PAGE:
- Paperback: 336 pages
- Publisher: New Riders Publishing (October 2001)
- Language: English
- ISBN-10: 073571102X
- ISBN-13: 978-0735711020
- Product Dimensions: 9.9 x 0.7 x 9.9 inches
- Shipping Weight: 2.6 pounds (View shipping rates and policies)
- Average Customer Review: 78 customer reviews
- Amazon Best Sellers Rank: #667,835 in Books (See Top 100 in Books)
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Homepage Usability: 50 Websites Deconstructed
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While there is a plethora of books available that provide tips on Web design, most authors leave a significant gap between the theory and practice--a gap that is left up to the reader to fill. Homepage Usability: 50 Websites Deconstructed boldly steps into that gap with specific observations and suggestions backed with solid quantitative analysis. This book focuses only on home page design as the most important point of presence for any Web site.
This definitive work is coauthored by Jakob Nielsen--the accepted industry expert in Web usability--and Marie Tahir, an expert in user profiling. Their collaboration has produced a guide of such rare practical benefit that Web designers will likely wear out their first copy scouring the pages to savor every last morsel of wisdom.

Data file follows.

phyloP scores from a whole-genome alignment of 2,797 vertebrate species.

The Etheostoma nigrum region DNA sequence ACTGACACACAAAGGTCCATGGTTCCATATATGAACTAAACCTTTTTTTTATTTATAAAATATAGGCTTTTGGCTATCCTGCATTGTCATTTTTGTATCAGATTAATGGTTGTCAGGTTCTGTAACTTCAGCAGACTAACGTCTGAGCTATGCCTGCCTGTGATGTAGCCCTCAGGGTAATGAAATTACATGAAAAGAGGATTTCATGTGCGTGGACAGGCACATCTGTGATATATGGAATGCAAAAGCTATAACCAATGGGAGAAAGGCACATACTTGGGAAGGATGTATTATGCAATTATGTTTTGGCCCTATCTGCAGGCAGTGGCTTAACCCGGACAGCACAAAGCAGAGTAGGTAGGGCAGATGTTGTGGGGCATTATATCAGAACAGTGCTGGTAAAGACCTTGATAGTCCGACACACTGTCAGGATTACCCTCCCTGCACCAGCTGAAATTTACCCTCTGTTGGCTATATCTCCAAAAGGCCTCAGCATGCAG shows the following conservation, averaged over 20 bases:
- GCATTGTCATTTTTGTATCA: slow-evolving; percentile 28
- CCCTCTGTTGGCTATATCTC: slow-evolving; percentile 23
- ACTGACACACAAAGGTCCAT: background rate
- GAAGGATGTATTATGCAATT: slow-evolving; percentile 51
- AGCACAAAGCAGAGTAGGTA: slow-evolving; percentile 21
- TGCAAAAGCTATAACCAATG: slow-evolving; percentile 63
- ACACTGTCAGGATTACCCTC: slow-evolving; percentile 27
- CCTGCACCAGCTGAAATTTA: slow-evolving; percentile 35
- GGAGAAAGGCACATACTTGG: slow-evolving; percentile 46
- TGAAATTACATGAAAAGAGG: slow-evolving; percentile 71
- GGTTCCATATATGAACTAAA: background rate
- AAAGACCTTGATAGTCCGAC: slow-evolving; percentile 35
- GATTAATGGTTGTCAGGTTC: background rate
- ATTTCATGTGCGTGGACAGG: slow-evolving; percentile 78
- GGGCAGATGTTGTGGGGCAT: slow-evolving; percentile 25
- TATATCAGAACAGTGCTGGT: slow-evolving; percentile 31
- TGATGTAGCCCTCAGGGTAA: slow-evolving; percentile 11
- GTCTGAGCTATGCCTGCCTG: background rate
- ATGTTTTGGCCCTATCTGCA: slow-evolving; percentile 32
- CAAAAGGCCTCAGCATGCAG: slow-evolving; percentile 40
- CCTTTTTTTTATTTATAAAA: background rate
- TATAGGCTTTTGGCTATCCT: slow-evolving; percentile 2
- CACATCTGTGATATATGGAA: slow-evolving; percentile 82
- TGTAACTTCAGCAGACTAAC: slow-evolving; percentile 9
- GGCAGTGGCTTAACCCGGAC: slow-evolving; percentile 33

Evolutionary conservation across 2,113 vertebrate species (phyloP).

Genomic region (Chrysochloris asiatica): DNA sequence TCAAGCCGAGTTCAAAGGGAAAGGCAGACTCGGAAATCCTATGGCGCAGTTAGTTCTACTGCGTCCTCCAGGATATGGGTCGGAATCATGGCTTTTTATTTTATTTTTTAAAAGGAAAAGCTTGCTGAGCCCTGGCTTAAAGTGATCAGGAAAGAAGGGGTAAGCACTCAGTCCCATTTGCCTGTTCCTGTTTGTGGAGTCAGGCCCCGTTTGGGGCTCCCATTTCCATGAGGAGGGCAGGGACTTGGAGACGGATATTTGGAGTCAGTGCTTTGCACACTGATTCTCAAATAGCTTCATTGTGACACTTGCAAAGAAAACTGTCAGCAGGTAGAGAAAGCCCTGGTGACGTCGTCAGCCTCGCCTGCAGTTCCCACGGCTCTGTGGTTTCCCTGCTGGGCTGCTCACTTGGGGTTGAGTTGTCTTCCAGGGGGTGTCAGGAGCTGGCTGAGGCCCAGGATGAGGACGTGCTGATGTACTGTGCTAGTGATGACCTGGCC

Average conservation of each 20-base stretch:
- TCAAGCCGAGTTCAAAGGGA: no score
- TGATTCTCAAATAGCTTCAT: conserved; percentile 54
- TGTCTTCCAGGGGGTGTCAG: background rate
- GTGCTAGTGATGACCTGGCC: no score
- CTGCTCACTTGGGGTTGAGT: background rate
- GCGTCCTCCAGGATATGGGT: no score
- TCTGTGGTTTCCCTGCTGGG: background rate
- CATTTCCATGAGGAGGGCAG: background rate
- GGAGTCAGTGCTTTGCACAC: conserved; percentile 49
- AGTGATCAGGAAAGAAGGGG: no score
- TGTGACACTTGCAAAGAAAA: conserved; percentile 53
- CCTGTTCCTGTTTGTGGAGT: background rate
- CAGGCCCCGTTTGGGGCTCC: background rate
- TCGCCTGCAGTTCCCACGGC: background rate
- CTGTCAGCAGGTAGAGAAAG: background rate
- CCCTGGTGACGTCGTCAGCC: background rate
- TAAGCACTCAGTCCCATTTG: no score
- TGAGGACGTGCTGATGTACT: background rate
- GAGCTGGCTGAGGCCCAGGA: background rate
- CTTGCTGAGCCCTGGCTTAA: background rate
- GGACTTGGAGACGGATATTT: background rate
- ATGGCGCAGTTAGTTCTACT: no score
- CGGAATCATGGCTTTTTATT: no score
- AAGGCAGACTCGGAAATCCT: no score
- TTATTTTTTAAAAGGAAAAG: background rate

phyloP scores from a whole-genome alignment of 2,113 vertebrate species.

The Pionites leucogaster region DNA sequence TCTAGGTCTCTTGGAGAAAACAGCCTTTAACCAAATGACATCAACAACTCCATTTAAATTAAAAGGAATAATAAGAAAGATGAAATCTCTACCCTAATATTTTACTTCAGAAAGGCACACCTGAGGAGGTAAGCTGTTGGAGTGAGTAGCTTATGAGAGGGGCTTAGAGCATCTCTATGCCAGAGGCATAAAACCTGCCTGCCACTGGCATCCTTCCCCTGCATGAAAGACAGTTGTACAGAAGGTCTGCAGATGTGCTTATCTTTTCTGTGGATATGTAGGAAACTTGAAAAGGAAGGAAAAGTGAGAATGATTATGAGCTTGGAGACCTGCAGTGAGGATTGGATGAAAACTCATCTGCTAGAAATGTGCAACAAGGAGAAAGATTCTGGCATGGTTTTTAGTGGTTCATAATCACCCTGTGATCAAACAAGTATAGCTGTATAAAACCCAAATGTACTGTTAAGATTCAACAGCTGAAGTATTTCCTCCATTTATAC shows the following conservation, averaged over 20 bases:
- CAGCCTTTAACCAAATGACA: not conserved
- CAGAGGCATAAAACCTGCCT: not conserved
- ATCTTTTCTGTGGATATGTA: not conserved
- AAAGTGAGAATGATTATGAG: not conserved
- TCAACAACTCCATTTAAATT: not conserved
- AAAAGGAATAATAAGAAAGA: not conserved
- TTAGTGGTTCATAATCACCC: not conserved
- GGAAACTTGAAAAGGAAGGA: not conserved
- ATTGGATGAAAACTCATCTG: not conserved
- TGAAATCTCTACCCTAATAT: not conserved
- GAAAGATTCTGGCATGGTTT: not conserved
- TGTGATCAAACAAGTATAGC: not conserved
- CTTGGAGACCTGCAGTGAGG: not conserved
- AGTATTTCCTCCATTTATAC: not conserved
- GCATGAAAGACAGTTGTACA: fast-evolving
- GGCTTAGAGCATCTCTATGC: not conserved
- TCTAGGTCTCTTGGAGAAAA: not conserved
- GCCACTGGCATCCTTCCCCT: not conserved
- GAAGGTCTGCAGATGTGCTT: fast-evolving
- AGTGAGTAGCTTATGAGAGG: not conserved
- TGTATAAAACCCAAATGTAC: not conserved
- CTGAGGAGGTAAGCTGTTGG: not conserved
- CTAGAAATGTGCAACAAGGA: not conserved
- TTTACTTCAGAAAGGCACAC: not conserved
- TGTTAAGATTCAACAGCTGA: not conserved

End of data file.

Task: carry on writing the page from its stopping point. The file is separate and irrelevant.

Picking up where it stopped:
The book begins with a chapter of precise guidelines that serve as a checklist of the features and functionality to include on your home page. The specifics found in categories such as "revealing content through examples" and "graphic design" will quickly hook you and whet your appetite for more. These guidelines are followed up with hard statistics and an examination of the ominous Jakob's Law: "Users spend most of their time on other sites than your site." Here you'll find some interesting statistics about how various conventions like search, privacy policies, and logos are used.
All this leads up to the showcase element of the book--a systematic deconstruction of 50 of the most popular home pages on the Web. The authors painstakingly pick apart each in an uncompromising autopsy of usability. Each site is graphically analyzed for its use of real estate and summarized with the frankness only found from true experts. Then each section of the home page is bulleted and analyzed for potential improvements.
It's a bold move to offer a critique of industry-standard Web sites such as Yahoo, CNET, and eBay, but the authors have done such a fine job that the designers of those sites will surely make reading this book a high priority. For the rest of us, this work will serve as an invaluable gospel. --Stephen W. Plain
Topics covered: Design guidelines, convention usage, screen real estate, navigation, content presentation, search facilities, links, graphics and animation, advertising, news, customization, and customer feedback.
From Library Journal
Nielsen, dogmatic don of web usability, and his strategy director Tahir believe that a company needs a well-designed homepage to succeed online. They provide 113 brief usability guidelines that lead into a chapter on homepage statistics, giving readers an idea of conventions to follow or break. The homepages of 50 major web sites, from About.com to Yahoo.com, are then pictured and critiqued in terms of those recommendations and statistics. A useful resource for both novice and professional web designers; recommended for all libraries.